"Ed reformers are just waiting for their turn to talk. They only want to talk about themselves. Anything you say, they just want to tell you, 'Charter schools are great.' A parent can tell them, 'I broke my foot.' And a reformer will say, 'You know what's good for that? Charter schools!'" -- Education Post's Chris Stewart 
For most of the past three decades, school reformers have been focused on dismantling traditional, mainly urban public school systems, replacing traditional public schools with a hodgepodge of market-oriented, tech-driven, resegregated and union-free "choice" options -- mainly, privately-run charter schools and school vouchers.

The unintended, or sometimes intended, consequence of these reforms is a steady rollback of the genuine reforms won by the Civil Rights Movement of the 1950s and 60s (the second Reconstruction period in our history). It was those reforms, limited and fleeting as they may have been, which, from 1968-88, generated the greatest educational gains for poor children this nation has ever seen.

But what we're seeing now is an increasingly racially re-segregated, two-tiered system made up of unregulated selective, heavily-resourced, high-performing schools for the few, and a collapsing infrastructure of resource-starved public schools for the many, especially in areas of concentrated urban and rural poverty.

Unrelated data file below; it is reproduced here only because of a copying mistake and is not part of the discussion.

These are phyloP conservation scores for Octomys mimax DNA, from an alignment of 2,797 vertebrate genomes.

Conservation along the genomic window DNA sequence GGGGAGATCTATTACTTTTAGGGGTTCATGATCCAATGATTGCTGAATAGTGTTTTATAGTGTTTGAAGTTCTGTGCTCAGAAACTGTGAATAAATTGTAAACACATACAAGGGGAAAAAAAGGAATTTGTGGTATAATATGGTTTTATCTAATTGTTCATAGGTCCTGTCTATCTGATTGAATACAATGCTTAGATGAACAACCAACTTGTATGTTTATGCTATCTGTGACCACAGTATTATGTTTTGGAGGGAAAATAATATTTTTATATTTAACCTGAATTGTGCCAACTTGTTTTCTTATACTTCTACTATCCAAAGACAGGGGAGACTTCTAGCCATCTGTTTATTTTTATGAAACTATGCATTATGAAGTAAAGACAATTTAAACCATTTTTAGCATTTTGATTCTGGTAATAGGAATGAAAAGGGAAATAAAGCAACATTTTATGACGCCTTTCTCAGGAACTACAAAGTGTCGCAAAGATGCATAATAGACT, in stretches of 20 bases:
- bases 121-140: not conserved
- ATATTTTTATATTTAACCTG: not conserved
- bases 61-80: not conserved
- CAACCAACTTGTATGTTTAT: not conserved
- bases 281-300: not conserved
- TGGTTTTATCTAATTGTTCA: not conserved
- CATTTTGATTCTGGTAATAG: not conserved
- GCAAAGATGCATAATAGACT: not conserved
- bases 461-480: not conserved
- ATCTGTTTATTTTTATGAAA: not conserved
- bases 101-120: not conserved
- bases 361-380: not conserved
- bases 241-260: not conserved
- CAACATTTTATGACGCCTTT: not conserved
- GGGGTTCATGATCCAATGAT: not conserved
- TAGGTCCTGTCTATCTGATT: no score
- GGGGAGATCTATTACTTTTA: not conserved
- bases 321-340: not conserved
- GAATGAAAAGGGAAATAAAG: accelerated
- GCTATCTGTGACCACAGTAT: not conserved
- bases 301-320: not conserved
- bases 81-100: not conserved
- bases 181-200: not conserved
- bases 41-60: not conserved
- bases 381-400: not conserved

Market-driven reform crosses traditional party lines and is based within a handful of conservative think tanks and policy groups like the American Enterprise Institute (AEI) and the Fordham Institute, and underwritten by high-powered philanthropists like billionaires Bill Gates, Eli Broad, Michael Bloomberg,  the Walton Family, the New Schools Venture Fund, Democrats for Education Reform (DFER), and others.

It's actually difficult for me to call them "reformers" since, for the past 16 years, they have captured (or been captured by) the U.S. Dept. of Education bureaucracy, which under a string of ed secretaries (Paige, Spellings, Duncan, and King),has become a bulwark of standardization, privatization and failed top-down initiatives. In other words, the status quo.

But the election of Donald Trump and his appointment of choice supporter Betsy DeVos as the next secretary of education, have ironically thrown the current corporate and choice reformers into a state of panic and confusion. Why? Because even though they and Trump/DeVos share a common view of choice, charters and vouchers (a sticking point for some), throwing in with Trump's confederacy of alt-right white nationalists and educational know-nothings would widen the chasm between themselves and their potential customer base. A no-no for anyone working in the corporate world.